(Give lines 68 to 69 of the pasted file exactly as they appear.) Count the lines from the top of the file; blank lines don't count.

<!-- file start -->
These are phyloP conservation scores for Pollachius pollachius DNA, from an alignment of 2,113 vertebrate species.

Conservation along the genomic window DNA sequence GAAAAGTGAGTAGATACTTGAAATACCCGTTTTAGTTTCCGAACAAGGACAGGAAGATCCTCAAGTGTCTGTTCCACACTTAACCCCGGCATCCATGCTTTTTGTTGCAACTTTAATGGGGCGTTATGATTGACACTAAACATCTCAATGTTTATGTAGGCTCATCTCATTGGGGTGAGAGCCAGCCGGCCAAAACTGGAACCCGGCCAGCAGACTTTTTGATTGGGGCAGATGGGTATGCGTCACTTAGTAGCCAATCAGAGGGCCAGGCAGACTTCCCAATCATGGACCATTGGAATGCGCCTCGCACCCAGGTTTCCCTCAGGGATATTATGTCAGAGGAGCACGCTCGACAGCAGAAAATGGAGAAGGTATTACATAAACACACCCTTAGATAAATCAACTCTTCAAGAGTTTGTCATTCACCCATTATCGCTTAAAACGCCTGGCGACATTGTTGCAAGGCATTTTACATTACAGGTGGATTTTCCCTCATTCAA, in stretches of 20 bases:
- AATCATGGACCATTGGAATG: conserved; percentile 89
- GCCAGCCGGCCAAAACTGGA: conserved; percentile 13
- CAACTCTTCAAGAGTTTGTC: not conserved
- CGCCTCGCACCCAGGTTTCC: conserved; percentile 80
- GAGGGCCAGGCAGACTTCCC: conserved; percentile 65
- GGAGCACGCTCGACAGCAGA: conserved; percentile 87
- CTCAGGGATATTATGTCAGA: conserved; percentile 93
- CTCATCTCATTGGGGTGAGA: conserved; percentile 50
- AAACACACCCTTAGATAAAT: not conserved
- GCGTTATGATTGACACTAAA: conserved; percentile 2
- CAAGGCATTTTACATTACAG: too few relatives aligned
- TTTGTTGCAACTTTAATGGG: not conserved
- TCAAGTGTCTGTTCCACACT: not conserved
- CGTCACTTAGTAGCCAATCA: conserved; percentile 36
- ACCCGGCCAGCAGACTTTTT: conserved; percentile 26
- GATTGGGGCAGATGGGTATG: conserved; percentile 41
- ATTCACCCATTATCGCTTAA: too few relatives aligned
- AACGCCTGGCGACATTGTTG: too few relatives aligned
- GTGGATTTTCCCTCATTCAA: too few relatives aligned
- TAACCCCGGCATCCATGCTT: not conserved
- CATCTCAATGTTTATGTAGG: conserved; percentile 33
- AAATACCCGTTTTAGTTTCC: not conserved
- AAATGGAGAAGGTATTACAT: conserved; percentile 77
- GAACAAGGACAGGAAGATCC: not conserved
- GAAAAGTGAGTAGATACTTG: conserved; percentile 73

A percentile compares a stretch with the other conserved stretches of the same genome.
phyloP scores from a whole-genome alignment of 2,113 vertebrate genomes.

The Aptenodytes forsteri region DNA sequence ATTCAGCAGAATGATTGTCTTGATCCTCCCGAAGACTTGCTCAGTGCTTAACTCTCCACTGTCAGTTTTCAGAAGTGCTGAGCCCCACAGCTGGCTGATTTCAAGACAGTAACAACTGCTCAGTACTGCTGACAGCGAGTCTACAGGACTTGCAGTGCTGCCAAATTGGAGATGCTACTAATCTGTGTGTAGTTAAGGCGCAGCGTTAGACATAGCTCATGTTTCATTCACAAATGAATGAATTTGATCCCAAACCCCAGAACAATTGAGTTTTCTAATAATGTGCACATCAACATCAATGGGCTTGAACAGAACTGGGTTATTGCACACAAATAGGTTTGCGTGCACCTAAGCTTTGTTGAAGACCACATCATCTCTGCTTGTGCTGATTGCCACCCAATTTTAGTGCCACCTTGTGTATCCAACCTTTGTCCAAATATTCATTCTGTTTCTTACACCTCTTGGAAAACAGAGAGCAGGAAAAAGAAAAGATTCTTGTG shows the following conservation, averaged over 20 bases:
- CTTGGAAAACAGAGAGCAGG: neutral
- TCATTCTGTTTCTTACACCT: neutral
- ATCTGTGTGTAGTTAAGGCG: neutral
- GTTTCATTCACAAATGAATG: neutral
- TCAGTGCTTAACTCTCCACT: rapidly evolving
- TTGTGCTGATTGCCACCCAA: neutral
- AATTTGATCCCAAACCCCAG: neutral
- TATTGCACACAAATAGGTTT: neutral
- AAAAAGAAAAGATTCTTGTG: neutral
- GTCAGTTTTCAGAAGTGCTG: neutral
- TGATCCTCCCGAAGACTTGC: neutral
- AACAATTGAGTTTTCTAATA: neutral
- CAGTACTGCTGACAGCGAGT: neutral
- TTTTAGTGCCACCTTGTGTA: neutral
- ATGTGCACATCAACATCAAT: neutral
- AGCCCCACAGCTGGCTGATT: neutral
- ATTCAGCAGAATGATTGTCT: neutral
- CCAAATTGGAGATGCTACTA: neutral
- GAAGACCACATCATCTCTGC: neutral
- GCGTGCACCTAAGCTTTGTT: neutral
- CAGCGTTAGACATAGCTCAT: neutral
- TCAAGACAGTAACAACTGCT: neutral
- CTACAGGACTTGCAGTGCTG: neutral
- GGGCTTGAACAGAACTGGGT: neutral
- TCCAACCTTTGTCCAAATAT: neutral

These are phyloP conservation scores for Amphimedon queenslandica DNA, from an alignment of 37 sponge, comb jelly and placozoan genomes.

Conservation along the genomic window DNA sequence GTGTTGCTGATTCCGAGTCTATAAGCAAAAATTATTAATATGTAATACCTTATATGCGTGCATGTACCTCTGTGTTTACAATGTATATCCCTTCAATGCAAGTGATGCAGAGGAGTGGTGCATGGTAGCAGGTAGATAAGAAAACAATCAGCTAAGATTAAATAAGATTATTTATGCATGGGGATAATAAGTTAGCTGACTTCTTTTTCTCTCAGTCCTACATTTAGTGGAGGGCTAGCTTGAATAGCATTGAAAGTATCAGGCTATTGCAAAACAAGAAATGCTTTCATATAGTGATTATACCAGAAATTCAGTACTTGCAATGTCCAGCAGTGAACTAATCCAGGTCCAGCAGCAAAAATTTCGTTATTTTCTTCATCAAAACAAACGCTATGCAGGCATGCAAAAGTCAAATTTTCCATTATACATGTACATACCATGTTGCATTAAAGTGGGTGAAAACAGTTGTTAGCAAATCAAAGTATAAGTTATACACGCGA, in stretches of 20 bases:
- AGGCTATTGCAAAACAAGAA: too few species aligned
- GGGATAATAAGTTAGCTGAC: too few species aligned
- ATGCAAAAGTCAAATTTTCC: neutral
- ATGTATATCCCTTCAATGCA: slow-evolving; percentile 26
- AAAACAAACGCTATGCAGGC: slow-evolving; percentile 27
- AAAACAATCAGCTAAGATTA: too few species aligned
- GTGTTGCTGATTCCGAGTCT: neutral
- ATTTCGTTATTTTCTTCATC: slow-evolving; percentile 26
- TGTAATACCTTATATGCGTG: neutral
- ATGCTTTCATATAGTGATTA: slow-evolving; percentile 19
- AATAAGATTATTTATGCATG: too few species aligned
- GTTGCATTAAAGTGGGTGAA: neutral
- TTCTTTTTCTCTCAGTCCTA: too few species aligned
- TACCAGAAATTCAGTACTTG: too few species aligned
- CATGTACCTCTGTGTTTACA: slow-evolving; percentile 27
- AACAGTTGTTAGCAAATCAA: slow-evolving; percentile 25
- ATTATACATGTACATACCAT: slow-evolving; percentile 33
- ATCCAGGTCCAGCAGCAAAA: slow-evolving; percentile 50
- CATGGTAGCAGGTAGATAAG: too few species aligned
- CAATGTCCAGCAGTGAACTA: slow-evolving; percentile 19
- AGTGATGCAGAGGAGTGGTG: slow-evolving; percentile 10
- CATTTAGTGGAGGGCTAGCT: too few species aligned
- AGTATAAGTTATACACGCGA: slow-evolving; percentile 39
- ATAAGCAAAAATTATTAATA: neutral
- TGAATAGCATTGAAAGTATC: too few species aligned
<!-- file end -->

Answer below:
- AATAAGATTATTTATGCATG: too few species aligned
- GTTGCATTAAAGTGGGTGAA: neutral